This Strategic Comment was originally published in July 2020.
China has imposed a security law on Hong Kong that specifies severe penalties for what Beijing deems to be secession, subversion of state power, terrorist activities and ‘collusion with foreign or external forces to endanger national security’. Beijing is determined to bring Hong Kong to heel, whatever the international repercussions. In the long term it is likely that Beijing will progressively eliminate all vestiges of Hong Kong’s separate identity along with all remnants of the territory’s colonial past.
S-400 Triumf medium-range and long-range surface-to-air missile systems at the base of the Russian Southern Military District’s air defence missile regiment. The regiment’s personnel underwent re-training and held missile test launches as part of the Caucasus 2016 strategic drills. Alexei Pavlishak/TASS via Getty Images
On 22 May, China announced that its national legislature, the National People’s Congress, would enact an anti-subversion law for Hong Kong, since Hong Kong’s own Legislative Council had proven unable to do so. China’s decision was widely condemned as a breach of the Sino-British Joint Declaration, an international treaty signed in 1984 and deposited with the United Nations, which guaranteed Hong Kong a high degree of autonomy following its reversion to Chinese sovereignty in 1997. Yet despite this condemnation, the possibility of United States sanctions and the certainty that there would be fresh protests in Hong Kong, China was not dissuaded. The law was passed and approved in Beijing on 30 June, and came into force immediately. This development may well signal the beginning of Hong Kong’s transition towards becoming just another Chinese city rather than one that enjoys its current exceptional status.
Prior to the 1997 transfer of sovereignty the Chinese government drafted the Basic Law, which was to serve as the constitution for the Hong Kong Special Administrative Region (SAR). Article 23 of the Basic Law stated that ‘Hong Kong shall enact laws on its own to prohibit any act of treason, secession, sedition [or] subversion against the Central People’s Government’. Similar legislation would be enacted in the former Portuguese colony of Macao without occasioning adverse comment, though this distinction reflected the reality that Macao not only lacked Hong Kong’s status as a global business and financial centre but also had come under de facto Chinese control long before the formal transfer of sovereignty in 1999.
During the colonial era, Hong Kong had had no specific legislation dealing with subversion and secession. Prior to the transfer of sovereignty, the British colonial administration had sought to enact legislation that would define them purely in terms of acts of violence, but in the face of strenuous Chinese objections it was obliged to back down, leaving a legislative void. The first attempt to introduce such legislation, in 2003, was abandoned in the face of large-scale peaceful protests and the issue was subsequently shelved.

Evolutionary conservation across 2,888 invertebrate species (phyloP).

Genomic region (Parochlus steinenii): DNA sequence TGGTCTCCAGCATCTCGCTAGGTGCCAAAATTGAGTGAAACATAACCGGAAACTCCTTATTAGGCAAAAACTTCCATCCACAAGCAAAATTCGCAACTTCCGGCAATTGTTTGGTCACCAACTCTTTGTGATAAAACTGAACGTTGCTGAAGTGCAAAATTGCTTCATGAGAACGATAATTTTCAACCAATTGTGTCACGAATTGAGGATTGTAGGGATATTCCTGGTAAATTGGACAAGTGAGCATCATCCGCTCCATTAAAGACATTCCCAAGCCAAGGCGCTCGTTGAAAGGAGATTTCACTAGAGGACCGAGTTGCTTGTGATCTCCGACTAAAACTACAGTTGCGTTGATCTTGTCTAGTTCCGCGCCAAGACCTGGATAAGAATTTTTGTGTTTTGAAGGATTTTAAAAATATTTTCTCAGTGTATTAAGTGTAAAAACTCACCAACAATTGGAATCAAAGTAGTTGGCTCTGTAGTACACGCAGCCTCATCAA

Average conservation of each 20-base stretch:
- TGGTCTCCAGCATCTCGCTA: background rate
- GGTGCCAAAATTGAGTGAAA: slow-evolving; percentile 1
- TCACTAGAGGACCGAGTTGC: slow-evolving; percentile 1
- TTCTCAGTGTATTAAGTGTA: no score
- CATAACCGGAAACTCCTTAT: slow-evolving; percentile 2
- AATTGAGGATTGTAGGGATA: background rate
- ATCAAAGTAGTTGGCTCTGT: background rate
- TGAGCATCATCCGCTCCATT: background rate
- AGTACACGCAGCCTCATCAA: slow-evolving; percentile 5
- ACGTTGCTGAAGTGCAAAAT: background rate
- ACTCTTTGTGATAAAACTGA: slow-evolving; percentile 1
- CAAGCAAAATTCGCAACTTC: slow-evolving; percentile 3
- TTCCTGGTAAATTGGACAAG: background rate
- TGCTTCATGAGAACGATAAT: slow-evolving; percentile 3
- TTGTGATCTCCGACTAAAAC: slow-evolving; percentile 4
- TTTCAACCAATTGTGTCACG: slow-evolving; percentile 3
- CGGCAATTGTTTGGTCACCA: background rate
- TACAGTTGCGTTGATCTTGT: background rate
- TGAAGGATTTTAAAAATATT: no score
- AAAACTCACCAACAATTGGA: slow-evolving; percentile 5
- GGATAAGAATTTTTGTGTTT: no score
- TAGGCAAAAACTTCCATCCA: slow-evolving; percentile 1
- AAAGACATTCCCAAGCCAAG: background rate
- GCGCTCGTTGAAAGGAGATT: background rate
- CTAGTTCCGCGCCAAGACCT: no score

It returned to prominence following the Hong Kong SAR’s attempt in 2019 to introduce legislation that would enable criminal suspects to be extradited to jurisdictions with which Hong Kong had no extradition treaty – including China. Fearing that this new law might allow the extradition of people accused by China of political crimes, large portions of Hong Kong’s population participated in protests that were at first peaceful but gradually became more violent, eliciting an increasingly violent response from the Hong Kong police. The crisis required a political response that the SAR administration, composed of civil servants, proved incapable of providing. In any case, SAR Chief Executive Carrie Lam acknowledged reality when she described herself as having to ‘serve two masters’ and having ‘very little’ room for manoeuvre. It became evident that Beijing was unwilling for the legislation to be shelved, much less to accede to the other demands of the protesters, which included Lam’s resignation (reportedly offered), the withdrawal of the designation of protesters as rioters, an independent inquiry into police conduct, and an amnesty for all arrested protesters. Protesters had written their own anthem, ‘Glory to Hong Kong’, and paraded with slogans such as ‘Recover Hong Kong, Revolution in Our Time’; some even called for Hong Kong’s independence from China.
The view from Beijing
For China, the whole episode was hugely unwelcome, coming as it did at a time of domestic economic slowdown and growing tensions with the US over trade and geo-strategic influence. Beijing’s discomfiture was exacerbated by Hong Kong’s local elections in November 2019, in which pro-democracy politicians took control of 17 out of 18 district councils, tripling their number of seats at the expense of veteran pro-Beijing politicians.
For Beijing, events in Hong Kong also had significant adverse repercussions for Taiwan’s presidential election in January 2020, in which the incumbent Tsai Ing-wen – who had been trailing in the polls – was returned to office with a substantial majority, largely due to Taiwanese outrage and alarm at the attempted suppression of Hong Kong’s protests. In response to Tsai’s victory, the opposition Kuomintang party publicly repudiated its long-standing support forthe so-called ‘1992 consensus’, according to which both sides of the Taiwan Strait were acknowledged to be part of ‘One China’, with each side having its own interpretation of what ‘One China’ was. Beijing considered this acknowledgement to be a basis on which Taiwan could be reunified with the mainland under the ‘One Country, Two Systems’ formula. Given events in Hong Kong, ‘One Country, Two Systems’ is now almost certainly a dead letter, and the prospects for an eventual peaceful unification of Taiwan with the mainland seem increasingly slim.